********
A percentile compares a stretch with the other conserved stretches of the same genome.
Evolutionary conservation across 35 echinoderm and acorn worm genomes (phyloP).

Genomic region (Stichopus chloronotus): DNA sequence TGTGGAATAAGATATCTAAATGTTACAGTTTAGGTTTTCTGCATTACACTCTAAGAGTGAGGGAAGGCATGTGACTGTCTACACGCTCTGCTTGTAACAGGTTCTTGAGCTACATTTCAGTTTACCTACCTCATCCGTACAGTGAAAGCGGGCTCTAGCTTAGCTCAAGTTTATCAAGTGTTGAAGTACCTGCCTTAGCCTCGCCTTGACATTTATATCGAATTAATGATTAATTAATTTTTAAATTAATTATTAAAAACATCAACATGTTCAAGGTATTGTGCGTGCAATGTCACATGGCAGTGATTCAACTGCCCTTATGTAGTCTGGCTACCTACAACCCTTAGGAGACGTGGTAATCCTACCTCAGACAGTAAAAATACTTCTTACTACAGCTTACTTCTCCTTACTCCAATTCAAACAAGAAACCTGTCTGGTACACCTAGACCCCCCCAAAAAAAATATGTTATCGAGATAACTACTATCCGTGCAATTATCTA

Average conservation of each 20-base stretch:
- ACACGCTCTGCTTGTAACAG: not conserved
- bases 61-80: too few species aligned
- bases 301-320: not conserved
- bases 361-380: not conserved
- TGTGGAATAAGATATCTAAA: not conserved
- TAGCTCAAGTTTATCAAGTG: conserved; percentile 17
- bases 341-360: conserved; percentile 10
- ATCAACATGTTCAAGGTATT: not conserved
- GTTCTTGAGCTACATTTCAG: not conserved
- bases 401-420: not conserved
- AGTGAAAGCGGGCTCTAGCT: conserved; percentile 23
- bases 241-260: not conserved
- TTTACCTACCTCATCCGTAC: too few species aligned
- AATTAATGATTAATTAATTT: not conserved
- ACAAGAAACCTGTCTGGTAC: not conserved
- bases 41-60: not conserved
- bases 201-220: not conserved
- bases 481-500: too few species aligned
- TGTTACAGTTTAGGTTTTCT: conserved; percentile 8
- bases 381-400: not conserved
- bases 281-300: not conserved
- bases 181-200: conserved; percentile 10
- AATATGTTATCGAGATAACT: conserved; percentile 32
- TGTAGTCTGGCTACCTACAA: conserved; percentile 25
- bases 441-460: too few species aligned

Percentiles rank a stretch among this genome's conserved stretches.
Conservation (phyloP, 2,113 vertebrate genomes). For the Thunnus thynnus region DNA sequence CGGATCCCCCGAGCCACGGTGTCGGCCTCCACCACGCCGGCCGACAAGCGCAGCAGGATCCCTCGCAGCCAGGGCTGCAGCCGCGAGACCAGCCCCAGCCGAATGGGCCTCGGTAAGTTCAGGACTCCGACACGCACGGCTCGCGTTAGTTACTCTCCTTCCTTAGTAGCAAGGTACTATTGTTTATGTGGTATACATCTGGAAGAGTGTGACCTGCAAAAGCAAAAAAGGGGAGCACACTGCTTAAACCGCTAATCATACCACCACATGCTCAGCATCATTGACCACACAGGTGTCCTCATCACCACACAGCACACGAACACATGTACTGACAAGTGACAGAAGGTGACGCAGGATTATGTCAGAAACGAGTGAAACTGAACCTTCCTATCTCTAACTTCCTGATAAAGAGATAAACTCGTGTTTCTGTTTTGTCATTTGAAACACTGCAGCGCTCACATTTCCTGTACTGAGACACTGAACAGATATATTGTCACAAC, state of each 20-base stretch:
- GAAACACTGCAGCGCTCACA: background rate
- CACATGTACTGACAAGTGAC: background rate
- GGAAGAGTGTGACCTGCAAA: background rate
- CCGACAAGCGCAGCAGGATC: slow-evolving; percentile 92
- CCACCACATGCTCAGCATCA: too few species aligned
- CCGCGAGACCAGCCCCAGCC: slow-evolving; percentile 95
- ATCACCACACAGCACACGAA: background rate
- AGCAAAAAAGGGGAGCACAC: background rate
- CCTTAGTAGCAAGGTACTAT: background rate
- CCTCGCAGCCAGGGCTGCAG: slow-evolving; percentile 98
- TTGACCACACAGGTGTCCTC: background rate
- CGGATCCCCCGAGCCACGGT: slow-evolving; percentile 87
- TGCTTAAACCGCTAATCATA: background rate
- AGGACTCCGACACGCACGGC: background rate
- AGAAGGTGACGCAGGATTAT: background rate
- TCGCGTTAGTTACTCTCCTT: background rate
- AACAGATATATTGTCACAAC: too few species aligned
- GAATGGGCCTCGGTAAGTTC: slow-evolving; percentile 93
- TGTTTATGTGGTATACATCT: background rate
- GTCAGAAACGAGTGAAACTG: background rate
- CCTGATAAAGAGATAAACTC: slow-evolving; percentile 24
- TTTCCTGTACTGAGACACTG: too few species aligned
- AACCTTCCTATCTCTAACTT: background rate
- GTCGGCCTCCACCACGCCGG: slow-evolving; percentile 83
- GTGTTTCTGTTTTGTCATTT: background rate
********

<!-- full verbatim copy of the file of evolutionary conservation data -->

A percentile compares a stretch with the other conserved stretches of the same genome.
Evolutionary conservation across 35 echinoderm and acorn worm genomes (phyloP).

Genomic region (Stichopus chloronotus): DNA sequence TGTGGAATAAGATATCTAAATGTTACAGTTTAGGTTTTCTGCATTACACTCTAAGAGTGAGGGAAGGCATGTGACTGTCTACACGCTCTGCTTGTAACAGGTTCTTGAGCTACATTTCAGTTTACCTACCTCATCCGTACAGTGAAAGCGGGCTCTAGCTTAGCTCAAGTTTATCAAGTGTTGAAGTACCTGCCTTAGCCTCGCCTTGACATTTATATCGAATTAATGATTAATTAATTTTTAAATTAATTATTAAAAACATCAACATGTTCAAGGTATTGTGCGTGCAATGTCACATGGCAGTGATTCAACTGCCCTTATGTAGTCTGGCTACCTACAACCCTTAGGAGACGTGGTAATCCTACCTCAGACAGTAAAAATACTTCTTACTACAGCTTACTTCTCCTTACTCCAATTCAAACAAGAAACCTGTCTGGTACACCTAGACCCCCCCAAAAAAAATATGTTATCGAGATAACTACTATCCGTGCAATTATCTA

Average conservation of each 20-base stretch:
- ACACGCTCTGCTTGTAACAG: not conserved
- bases 61-80: too few species aligned
- bases 301-320: not conserved
- bases 361-380: not conserved
- TGTGGAATAAGATATCTAAA: not conserved
- TAGCTCAAGTTTATCAAGTG: conserved; percentile 17
- bases 341-360: conserved; percentile 10
- ATCAACATGTTCAAGGTATT: not conserved
- GTTCTTGAGCTACATTTCAG: not conserved
- bases 401-420: not conserved
- AGTGAAAGCGGGCTCTAGCT: conserved; percentile 23
- bases 241-260: not conserved
- TTTACCTACCTCATCCGTAC: too few species aligned
- AATTAATGATTAATTAATTT: not conserved
- ACAAGAAACCTGTCTGGTAC: not conserved
- bases 41-60: not conserved
- bases 201-220: not conserved
- bases 481-500: too few species aligned
- TGTTACAGTTTAGGTTTTCT: conserved; percentile 8
- bases 381-400: not conserved
- bases 281-300: not conserved
- bases 181-200: conserved; percentile 10
- AATATGTTATCGAGATAACT: conserved; percentile 32
- TGTAGTCTGGCTACCTACAA: conserved; percentile 25
- bases 441-460: too few species aligned

Percentiles rank a stretch among this genome's conserved stretches.
Conservation (phyloP, 2,113 vertebrate genomes). For the Thunnus thynnus region DNA sequence CGGATCCCCCGAGCCACGGTGTCGGCCTCCACCACGCCGGCCGACAAGCGCAGCAGGATCCCTCGCAGCCAGGGCTGCAGCCGCGAGACCAGCCCCAGCCGAATGGGCCTCGGTAAGTTCAGGACTCCGACACGCACGGCTCGCGTTAGTTACTCTCCTTCCTTAGTAGCAAGGTACTATTGTTTATGTGGTATACATCTGGAAGAGTGTGACCTGCAAAAGCAAAAAAGGGGAGCACACTGCTTAAACCGCTAATCATACCACCACATGCTCAGCATCATTGACCACACAGGTGTCCTCATCACCACACAGCACACGAACACATGTACTGACAAGTGACAGAAGGTGACGCAGGATTATGTCAGAAACGAGTGAAACTGAACCTTCCTATCTCTAACTTCCTGATAAAGAGATAAACTCGTGTTTCTGTTTTGTCATTTGAAACACTGCAGCGCTCACATTTCCTGTACTGAGACACTGAACAGATATATTGTCACAAC, state of each 20-base stretch:
- GAAACACTGCAGCGCTCACA: background rate
- CACATGTACTGACAAGTGAC: background rate
- GGAAGAGTGTGACCTGCAAA: background rate
- CCGACAAGCGCAGCAGGATC: slow-evolving; percentile 92
- CCACCACATGCTCAGCATCA: too few species aligned
- CCGCGAGACCAGCCCCAGCC: slow-evolving; percentile 95
- ATCACCACACAGCACACGAA: background rate
- AGCAAAAAAGGGGAGCACAC: background rate
- CCTTAGTAGCAAGGTACTAT: background rate
- CCTCGCAGCCAGGGCTGCAG: slow-evolving; percentile 98
- TTGACCACACAGGTGTCCTC: background rate
- CGGATCCCCCGAGCCACGGT: slow-evolving; percentile 87
- TGCTTAAACCGCTAATCATA: background rate
- AGGACTCCGACACGCACGGC: background rate
- AGAAGGTGACGCAGGATTAT: background rate
- TCGCGTTAGTTACTCTCCTT: background rate
- AACAGATATATTGTCACAAC: too few species aligned
- GAATGGGCCTCGGTAAGTTC: slow-evolving; percentile 93
- TGTTTATGTGGTATACATCT: background rate
- GTCAGAAACGAGTGAAACTG: background rate
- CCTGATAAAGAGATAAACTC: slow-evolving; percentile 24
- TTTCCTGTACTGAGACACTG: too few species aligned
- AACCTTCCTATCTCTAACTT: background rate
- GTCGGCCTCCACCACGCCGG: slow-evolving; percentile 83
- GTGTTTCTGTTTTGTCATTT: background rate